Epilepsy: A public health priority

Image of invitation to the WHA side event

For more than 20 years the WHO, the International League Against Epilepsy (ILAE) and the International Bureau for Epilepsy (IBE) have joined forces to address the needs of people with epilepsy, promote epilepsy care and research worldwide, reduce the treatment gap and fight stigma. The landmark World Health Assembly (WHA) resolution on the global burden of epilepsy, unanimously approved in 2015, provides strong support to the cause of epilepsy. The resolution urges the WHO Member States to take coordinated action to address the health, social and public knowledge implications of the disease. It also requests that the WHO provide technical support to Member States for epilepsy management, especially in countries with the least access to services and resources, where the burden of epilepsy is greatest.

However, the implementation of this landmark resolution is still incomplete. Major gaps in awareness, diagnosis and treatment are devastating the lives of millions of people with epilepsy throughout the world. Persons with epilepsy are stigmatized in all societies, with the consequences of prejudice and discrimination adding to the medical burden of the disease.

Following the 2015 Resolution, unprecedented strategic collaborative efforts in epilepsy have emerged. Communication increased among Member States, especially the Russian Federation and China, as well as strong support from many Member States and professional organizations, especially the World Federation of Neurology (WFN).

We express our deepest gratitude for the support received from the healthcare authorities of the Member States, our collaborators in the WHO, the leadership of the WFN and the European Academy of Neurology (EAN), and our colleagues and friends from the ILAE and IBE Chapters. Three significant achievements of the epilepsy community deserve highlighting.

The first official epilepsy Side Event at the 72nd World Health Assembly (flyer)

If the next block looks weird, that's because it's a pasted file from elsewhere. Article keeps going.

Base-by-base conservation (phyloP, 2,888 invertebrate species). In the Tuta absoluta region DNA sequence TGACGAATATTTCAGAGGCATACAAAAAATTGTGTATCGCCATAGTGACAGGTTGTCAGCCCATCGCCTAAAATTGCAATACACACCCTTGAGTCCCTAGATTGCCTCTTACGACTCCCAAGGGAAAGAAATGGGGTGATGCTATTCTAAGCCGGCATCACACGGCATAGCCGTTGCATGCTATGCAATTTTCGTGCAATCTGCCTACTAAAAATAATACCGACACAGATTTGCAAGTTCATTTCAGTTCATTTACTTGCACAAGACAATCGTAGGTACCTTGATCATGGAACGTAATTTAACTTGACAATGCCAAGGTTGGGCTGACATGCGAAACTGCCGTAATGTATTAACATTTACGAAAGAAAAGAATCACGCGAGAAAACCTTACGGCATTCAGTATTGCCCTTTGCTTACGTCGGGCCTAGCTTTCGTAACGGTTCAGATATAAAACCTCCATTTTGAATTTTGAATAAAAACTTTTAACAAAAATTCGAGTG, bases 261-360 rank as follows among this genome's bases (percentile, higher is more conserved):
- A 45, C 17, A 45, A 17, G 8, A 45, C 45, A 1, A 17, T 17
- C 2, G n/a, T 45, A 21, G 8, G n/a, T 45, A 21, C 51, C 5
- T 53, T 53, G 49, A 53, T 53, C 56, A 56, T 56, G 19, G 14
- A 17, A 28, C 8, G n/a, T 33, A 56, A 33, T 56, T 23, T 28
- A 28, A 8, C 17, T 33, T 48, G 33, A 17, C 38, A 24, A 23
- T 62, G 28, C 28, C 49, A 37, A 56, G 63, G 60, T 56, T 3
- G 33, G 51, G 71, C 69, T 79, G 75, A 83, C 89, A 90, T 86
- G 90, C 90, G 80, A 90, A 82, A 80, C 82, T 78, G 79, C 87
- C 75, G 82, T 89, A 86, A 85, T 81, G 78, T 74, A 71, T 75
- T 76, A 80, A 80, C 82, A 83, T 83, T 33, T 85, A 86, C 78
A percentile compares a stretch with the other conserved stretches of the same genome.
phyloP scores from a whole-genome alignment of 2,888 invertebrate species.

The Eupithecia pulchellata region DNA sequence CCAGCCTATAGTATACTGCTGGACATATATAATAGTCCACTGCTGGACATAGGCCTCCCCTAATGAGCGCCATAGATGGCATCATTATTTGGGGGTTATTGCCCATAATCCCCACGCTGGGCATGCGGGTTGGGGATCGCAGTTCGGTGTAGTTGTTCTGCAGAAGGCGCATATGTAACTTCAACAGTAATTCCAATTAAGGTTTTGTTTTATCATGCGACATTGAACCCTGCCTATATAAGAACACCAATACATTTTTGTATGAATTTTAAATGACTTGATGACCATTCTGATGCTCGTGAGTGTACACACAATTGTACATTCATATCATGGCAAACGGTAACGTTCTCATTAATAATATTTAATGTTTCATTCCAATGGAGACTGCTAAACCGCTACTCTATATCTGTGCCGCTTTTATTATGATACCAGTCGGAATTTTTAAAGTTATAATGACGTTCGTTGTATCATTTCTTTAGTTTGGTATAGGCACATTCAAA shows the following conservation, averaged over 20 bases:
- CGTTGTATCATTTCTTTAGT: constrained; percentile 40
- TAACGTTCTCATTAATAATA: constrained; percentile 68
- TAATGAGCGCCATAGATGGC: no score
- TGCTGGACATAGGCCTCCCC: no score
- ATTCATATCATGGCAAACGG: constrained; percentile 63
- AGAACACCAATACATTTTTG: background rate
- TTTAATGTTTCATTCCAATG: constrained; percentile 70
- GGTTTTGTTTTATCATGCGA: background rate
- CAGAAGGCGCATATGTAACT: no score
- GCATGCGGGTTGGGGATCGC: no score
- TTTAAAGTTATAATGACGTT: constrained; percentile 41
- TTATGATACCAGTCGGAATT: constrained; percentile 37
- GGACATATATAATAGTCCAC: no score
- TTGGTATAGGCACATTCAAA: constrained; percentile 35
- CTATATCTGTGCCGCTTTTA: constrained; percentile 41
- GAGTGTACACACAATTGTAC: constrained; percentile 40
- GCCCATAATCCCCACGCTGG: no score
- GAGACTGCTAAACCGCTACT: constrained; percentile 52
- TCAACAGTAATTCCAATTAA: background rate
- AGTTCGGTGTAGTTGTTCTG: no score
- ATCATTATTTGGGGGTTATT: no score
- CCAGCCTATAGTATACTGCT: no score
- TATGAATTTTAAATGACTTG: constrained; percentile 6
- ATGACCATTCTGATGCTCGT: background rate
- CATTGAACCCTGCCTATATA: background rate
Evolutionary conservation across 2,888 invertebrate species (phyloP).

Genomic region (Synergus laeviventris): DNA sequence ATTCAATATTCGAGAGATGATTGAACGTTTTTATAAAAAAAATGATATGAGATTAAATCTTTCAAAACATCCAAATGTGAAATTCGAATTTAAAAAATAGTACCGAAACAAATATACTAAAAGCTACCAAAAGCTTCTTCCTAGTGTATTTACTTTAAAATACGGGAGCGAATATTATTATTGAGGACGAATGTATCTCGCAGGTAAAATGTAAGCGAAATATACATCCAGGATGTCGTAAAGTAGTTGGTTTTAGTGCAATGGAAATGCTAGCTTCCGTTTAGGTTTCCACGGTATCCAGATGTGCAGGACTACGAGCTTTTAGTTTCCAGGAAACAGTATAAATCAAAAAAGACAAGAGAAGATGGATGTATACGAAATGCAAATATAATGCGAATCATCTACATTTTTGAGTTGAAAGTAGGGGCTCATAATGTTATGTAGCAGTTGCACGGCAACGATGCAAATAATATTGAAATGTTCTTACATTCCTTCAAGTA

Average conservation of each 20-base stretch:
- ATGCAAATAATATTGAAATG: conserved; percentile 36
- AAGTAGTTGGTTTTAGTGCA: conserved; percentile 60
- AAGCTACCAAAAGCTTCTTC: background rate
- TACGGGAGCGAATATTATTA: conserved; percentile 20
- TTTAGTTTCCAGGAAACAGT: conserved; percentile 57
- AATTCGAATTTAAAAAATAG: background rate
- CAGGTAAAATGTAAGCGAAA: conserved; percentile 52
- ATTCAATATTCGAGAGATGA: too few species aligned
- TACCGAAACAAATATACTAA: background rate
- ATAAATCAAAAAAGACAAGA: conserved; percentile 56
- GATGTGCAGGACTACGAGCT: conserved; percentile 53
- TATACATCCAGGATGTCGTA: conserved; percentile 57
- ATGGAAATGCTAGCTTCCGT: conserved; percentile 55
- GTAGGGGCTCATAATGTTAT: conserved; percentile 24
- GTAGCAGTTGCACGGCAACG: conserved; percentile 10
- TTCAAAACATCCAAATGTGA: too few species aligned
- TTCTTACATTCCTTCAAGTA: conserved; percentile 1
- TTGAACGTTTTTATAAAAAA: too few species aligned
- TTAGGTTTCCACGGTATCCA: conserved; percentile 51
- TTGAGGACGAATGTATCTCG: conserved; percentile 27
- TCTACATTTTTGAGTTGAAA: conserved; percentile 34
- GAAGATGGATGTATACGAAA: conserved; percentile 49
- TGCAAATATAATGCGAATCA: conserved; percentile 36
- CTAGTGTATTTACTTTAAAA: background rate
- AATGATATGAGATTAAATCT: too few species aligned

The Side Events held annually alongside the WHA are tremendously important because the provide a unique opportunity to highlight specific healthcare domains before WHO Leadership and top level healthcare authorities from all over the world. The number of slots for these Side Events is limited and they are highly sought after. Only 18 proposals were selected out of more than 50 applications.

The Russian Federation played a leading role by approaching the WHO secretariat with the proposal for the Side Event “Epilepsy :A public Health Priority”; the proposal was ultimately co-sponsored by China, Croatia, Kazakhstan and Zambia, in conjunction with the ILAE, and IBE and WFN. This strong support from Member States of different world regions and Non-State Actors (ILAE, IBE, WFN), led to the approval of the proposal for the Epilepsy Side event, and will take place alongside the 72nd WHA, on May 22, 2019, in Geneva.

There has been great enthusiasm for the Side Event, with extensive mobilization of ILAE and IBE, and their national chapters and associations. Co-sponsoring has been declared by Colombia, Honduras, Mexico and Tunisia. The leading Healthcare authorities from several other regions officially confirmed their participation in the Side event, Including the Secretary of Health of the Philippines.